A lightweight, built by British defence and security technology company QinetiQ has broken a world record for unmanned flight by staying aloft for 54 hours more than 50,000 feet above the New Mexico desert, announced the defense research company QinetiQ.
The Zephyr High Altitude Long Endurance (HALE) Unmanned Aerial Vehicle (UAV) is a lightweight unmanned aircraft which uses a combination of a solar array and batteries to power its flights. The plane weights a relatively low 31kg and has a wingspan of about 18 metres.
The duration of the flight exceeded the current official FAI world record for unmanned flight which stands at 30 hours 24 minutes set by Northrop Grumman’s RQ-4A Global Hawk on 22 March 2001. However because there was no FAI official present at White Sands it may not stand as an official world record.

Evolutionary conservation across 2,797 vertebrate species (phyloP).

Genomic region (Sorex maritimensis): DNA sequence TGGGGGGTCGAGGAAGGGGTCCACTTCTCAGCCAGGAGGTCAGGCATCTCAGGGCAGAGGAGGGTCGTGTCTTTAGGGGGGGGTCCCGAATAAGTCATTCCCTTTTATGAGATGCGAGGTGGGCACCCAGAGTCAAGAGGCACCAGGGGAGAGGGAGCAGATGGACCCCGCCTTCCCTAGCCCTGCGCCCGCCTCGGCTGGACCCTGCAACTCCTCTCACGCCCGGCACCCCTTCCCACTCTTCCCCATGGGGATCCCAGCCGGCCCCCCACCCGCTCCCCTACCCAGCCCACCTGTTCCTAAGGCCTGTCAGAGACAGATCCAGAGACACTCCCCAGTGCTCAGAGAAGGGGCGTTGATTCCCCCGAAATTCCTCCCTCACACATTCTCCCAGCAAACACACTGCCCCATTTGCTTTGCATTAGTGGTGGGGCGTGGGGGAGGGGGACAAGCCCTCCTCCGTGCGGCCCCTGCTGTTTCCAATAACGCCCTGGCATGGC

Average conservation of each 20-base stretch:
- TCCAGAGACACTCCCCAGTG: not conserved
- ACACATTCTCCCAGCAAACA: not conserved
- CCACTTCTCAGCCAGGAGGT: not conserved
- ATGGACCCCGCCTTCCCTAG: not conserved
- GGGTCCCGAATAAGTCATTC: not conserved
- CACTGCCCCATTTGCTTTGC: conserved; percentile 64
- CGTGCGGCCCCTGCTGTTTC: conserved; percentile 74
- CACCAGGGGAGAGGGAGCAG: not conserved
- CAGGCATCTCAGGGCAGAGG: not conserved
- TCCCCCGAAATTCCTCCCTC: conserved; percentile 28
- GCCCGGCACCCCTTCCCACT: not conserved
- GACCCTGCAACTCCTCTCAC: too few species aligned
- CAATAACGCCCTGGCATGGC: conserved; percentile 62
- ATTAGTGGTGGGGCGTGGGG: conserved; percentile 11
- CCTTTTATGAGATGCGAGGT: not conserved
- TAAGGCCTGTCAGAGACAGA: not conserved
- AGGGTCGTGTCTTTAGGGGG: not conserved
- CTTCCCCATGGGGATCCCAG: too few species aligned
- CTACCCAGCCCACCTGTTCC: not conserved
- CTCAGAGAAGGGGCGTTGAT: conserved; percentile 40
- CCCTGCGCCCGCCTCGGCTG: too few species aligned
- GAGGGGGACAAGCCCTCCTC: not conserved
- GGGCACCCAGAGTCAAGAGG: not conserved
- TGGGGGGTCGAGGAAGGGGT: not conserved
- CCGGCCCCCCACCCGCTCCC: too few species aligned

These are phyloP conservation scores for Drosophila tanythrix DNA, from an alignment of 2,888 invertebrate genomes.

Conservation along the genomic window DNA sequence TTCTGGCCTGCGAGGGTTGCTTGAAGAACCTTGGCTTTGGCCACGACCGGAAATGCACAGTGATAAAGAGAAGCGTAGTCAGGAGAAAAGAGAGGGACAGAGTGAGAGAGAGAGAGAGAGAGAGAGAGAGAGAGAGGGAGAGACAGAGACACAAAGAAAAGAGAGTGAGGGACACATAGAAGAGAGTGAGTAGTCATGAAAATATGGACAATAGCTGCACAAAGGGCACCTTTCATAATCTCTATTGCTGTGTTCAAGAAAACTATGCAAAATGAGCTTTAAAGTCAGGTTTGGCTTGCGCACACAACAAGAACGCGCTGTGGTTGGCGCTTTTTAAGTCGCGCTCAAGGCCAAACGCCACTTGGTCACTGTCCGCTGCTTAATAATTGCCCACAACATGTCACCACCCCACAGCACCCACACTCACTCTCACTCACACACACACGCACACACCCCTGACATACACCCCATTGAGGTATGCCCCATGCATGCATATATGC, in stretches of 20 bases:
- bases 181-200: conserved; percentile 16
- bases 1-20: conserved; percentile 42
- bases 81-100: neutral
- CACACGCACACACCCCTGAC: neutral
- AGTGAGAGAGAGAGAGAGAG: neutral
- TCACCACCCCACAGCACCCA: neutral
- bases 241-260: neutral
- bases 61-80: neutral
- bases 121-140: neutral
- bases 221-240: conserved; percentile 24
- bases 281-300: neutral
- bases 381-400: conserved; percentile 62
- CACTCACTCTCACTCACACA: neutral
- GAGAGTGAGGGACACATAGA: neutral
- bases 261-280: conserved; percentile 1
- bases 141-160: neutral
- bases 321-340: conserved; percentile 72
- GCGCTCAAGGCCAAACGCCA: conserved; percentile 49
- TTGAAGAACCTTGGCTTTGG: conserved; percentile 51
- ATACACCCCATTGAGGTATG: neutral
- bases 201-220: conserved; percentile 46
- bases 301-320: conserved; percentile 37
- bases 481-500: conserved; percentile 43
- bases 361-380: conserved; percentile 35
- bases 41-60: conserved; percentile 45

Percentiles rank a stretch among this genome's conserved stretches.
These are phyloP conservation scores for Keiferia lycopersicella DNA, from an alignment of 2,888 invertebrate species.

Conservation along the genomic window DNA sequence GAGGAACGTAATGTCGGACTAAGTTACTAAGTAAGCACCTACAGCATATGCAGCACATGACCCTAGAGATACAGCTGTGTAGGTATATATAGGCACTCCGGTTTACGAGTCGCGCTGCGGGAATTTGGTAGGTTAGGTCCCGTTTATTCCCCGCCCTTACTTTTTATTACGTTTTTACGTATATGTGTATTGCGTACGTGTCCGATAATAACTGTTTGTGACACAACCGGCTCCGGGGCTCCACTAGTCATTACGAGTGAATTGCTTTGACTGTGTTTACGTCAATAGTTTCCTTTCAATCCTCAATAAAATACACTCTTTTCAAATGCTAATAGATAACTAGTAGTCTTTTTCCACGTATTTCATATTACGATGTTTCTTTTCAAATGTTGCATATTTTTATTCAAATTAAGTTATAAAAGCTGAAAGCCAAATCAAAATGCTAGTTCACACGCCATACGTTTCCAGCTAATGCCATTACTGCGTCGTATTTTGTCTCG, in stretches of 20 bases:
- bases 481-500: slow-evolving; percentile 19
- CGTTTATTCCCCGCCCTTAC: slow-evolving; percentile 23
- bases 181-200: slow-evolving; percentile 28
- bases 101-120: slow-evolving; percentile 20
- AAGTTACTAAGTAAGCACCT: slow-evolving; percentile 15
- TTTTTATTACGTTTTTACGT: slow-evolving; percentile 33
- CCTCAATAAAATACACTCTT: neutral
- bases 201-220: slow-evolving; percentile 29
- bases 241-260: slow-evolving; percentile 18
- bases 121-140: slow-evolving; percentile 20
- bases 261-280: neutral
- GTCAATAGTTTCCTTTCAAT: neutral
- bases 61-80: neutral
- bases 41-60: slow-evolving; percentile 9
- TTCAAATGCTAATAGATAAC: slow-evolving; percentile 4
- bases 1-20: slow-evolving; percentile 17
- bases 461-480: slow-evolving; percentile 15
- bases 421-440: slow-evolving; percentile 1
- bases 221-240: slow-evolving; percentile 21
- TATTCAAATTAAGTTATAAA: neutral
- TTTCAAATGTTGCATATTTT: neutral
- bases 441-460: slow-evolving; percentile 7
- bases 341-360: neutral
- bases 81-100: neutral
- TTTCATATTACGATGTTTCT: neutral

Launched by hand, Zephyr is an ultra-lightweight carbon-fibre aircraft with a wingspan of up to 18 metres but weighing just 30 kg. By day it flies on solar power generated by amorphous silicon arrays no thicker than sheets of paper that cover the aircraft’s wings. By night it is powered by rechargeable lithium-sulphur batteries that are recharged during the day using solar power.
Watch the Zephyr takeoff video .
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